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The World Bank's mission is to lift countries out of extreme poverty. Few would say China fits that description these days. It's technically eligible for World Bank loans. But as NPR's Jason Beaubien reports, some people question whether China really needs the money.
JASON BEAUBIEN, BYLINE: China has cash reserves of some $3 trillion, yet continues to borrow significant amounts of money each year from the World Bank. Under the bank's rules, once a nation's per capita income tops $7,000, they're supposed to get weaned off the World Bank's subsidized loans. China passed that threshold in 2016.
ESWAR PRASAD: From a pure economic vantage point, there is no good reason for the World Bank to continue making loans to China.
BEAUBIEN: That's Eswar Prasad, a professor of economics at Cornell University. The World Bank's pool of capital is limited. A dollar lent to China is a dollar that's not available for a project somewhere else in the world. China is now the second-largest economy in the world, yet in 2017, it was the bank's largest borrower, securing access to $2.4 billion in loans. At the same time, China was also passing out 10 times that amount in development grants and loans to low-income countries around the globe. But Prasad says the World Bank isn't rushing to cut off China.
PRASAD: The risk the World Bank faces is that if it only lends to very poor countries, it might end up not having much of a role to play in the large and fast-growing, emerging market economies.
BEAUBIEN: The World Bank has specific issues that it's trying to influence globally, and one of them is climate change.
SCOTT MORRIS: China's the world's largest polluter today, and the biggest single category of expenditures for the World Bank is in this area.
BEAUBIEN: That's Scott Morris, a senior fellow at the Center for Global Development and the lead author of a new report on World Bank lending to China. He found that 38 percent of loans to China over the last three years were focused on what the bank calls global public goods, issues that extend beyond China's borders such as climate change, smokestack emissions and other industrial pollution. The fear is that if the World Bank disengages, China will scale back some of these environmental efforts. Morris says China recently has also turned to the bank for money for a wide range of projects involving education, agriculture and roads. It borrowed $200 million for a port and shipping container logistics park on the Yangtze River. There was even a loan to support heritage-based sustainable tourism.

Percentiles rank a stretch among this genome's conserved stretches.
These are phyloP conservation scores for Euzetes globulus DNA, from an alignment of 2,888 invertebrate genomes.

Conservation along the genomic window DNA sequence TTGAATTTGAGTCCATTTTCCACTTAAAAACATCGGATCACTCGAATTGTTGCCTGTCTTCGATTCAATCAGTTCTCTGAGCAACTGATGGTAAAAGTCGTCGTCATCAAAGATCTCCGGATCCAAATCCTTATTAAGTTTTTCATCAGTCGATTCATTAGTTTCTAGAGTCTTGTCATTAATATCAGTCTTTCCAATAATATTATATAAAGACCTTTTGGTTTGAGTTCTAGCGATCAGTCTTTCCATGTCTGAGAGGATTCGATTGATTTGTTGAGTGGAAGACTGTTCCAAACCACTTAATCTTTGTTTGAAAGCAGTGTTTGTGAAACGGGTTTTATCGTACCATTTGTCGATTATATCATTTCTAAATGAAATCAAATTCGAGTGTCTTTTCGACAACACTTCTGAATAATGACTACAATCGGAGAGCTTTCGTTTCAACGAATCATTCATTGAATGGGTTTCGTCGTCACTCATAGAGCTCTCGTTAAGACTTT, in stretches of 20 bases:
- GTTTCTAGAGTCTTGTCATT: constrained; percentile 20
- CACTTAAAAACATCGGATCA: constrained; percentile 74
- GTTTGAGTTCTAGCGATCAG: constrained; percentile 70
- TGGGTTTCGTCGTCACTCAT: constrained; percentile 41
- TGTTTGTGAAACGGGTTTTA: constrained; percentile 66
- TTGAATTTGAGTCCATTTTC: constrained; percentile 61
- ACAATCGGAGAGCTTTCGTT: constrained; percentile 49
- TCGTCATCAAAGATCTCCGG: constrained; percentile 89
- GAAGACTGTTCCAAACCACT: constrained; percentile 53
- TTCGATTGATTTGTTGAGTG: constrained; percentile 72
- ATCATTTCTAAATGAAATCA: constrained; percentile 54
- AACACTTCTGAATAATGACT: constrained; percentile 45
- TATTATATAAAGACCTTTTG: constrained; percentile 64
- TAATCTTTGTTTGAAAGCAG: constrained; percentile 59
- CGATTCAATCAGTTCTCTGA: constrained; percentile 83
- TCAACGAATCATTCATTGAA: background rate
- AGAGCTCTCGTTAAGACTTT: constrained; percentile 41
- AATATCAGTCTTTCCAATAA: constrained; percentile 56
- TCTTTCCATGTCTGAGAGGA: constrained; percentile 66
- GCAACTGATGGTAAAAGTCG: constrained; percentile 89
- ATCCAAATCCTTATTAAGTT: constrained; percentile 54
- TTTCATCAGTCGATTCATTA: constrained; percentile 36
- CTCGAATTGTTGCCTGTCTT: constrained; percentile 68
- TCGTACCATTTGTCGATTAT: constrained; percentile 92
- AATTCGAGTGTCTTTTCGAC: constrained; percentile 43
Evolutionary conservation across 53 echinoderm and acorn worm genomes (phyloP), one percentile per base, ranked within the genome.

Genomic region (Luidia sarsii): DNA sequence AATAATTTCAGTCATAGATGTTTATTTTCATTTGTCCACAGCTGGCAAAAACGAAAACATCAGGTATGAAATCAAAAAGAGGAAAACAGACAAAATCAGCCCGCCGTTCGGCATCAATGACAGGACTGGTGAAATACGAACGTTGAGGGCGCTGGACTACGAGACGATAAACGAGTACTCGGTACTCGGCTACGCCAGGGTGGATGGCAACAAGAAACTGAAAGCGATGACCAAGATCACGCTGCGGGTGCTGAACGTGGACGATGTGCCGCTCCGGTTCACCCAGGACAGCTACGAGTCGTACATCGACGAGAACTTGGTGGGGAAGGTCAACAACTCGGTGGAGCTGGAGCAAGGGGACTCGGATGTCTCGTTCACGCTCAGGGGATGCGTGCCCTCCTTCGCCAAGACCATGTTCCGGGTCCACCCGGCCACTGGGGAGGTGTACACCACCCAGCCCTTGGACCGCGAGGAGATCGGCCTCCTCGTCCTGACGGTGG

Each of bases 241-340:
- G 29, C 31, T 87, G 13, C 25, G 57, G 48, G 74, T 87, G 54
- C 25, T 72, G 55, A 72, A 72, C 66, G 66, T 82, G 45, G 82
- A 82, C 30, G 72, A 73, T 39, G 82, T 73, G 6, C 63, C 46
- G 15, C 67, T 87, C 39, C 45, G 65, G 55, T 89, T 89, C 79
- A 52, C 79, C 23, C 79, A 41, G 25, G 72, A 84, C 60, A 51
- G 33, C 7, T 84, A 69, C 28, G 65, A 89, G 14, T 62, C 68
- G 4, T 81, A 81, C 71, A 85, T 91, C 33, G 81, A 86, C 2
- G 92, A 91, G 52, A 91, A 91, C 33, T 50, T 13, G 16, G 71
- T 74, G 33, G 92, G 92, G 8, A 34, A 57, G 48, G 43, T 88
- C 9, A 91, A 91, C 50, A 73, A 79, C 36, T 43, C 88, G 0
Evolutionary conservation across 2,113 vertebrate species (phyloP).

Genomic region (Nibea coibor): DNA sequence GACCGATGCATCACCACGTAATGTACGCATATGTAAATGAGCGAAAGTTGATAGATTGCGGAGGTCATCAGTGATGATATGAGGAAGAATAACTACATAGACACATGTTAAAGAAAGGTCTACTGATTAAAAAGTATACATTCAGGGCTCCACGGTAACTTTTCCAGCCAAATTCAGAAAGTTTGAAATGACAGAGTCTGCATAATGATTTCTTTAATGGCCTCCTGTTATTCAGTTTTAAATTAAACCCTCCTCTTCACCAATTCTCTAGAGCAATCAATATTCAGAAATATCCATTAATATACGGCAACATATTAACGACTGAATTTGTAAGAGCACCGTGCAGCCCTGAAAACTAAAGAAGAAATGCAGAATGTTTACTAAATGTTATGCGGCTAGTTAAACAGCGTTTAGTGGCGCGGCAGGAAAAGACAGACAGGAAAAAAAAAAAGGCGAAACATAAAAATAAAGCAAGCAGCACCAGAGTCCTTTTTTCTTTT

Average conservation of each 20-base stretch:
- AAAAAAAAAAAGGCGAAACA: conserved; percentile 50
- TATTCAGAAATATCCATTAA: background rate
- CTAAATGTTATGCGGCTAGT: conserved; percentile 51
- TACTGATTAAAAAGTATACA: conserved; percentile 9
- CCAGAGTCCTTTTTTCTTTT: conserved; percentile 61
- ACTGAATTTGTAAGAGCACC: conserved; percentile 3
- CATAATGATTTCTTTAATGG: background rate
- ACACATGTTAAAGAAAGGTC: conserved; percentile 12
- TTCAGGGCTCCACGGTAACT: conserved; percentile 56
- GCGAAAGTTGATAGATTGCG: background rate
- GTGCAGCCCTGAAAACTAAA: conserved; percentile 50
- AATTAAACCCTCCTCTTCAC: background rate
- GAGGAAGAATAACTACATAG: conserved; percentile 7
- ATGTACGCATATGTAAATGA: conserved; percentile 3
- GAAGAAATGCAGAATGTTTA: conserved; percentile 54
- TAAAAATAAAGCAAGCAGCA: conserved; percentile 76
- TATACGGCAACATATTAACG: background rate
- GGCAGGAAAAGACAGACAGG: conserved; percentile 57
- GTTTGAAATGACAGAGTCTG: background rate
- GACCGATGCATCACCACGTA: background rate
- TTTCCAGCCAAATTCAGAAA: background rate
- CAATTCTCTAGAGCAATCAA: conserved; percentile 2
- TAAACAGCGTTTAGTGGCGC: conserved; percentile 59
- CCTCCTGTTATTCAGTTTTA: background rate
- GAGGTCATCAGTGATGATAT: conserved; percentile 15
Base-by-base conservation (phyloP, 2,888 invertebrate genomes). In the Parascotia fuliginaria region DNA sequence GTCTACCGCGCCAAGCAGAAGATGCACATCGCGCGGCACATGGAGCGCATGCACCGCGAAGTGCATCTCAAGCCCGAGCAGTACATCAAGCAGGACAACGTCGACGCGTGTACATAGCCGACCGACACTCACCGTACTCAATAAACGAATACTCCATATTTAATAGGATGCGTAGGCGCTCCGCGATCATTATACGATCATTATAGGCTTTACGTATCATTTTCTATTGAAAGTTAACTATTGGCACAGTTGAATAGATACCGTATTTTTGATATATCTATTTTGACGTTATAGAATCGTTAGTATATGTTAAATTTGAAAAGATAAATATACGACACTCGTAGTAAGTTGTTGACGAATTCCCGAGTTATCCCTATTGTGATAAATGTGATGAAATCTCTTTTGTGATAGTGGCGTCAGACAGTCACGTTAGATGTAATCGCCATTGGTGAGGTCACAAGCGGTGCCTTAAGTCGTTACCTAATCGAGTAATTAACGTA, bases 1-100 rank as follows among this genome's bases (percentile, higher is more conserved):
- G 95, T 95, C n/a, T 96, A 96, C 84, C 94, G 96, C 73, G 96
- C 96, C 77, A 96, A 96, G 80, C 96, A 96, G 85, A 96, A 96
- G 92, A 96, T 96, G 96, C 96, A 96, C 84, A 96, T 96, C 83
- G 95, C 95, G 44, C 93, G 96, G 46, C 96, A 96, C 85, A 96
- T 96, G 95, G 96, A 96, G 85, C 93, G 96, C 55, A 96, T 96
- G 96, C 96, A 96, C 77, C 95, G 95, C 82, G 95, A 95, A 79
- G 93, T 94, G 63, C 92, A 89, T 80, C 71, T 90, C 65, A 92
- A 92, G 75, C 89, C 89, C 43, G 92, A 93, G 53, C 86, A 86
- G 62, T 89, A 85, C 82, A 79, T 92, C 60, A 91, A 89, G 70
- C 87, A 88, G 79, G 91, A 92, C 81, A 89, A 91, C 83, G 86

MORRIS: There are clearly some weaknesses. There are areas where I don't think the lending to China is justified. But we would all be much worse off actually, if we consider the question of climate change alone, if the bank were to withdraw from China.
BEAUBIEN: Bert Hofman, the World Bank's country director in China, says that the amount of money China is borrowing from his institution is just a small fraction of what the country is investing each year in domestic programs. And he agrees with Prasad that China isn't borrowing just for access to capital.
BERT HOFMAN: The reason they still borrow is because they feel that the expertise of the World Bank is valuable to them.
BEAUBIEN: World Bank loans come with experts and auditors who help implement and monitor the bank-funded projects. China gets access to international experts. The World Bank gets to see how its programs play out on a grand scale in a middle-income country. Hofman sees it as a win-win, but he also says lending to China is likely to decrease in the years to come.
HOFMAN: Going forward, we have a more focused program that increasingly focuses on the global public goods. But it also still helps China in developing its institutions for sustainable development. So it's a good relation.
BEAUBIEN: Last week, President Trump nominated a top Treasury Department official, David Malpass, to be the next president of the World Bank. Malpass has been particularly critical of the institution's continued lending to China. But China is the third-largest shareholder in the bank, giving it a significant say in who will be the next leader of the financial institution. Jason Beaubien, NPR News. Transcript provided by NPR, Copyright NPR.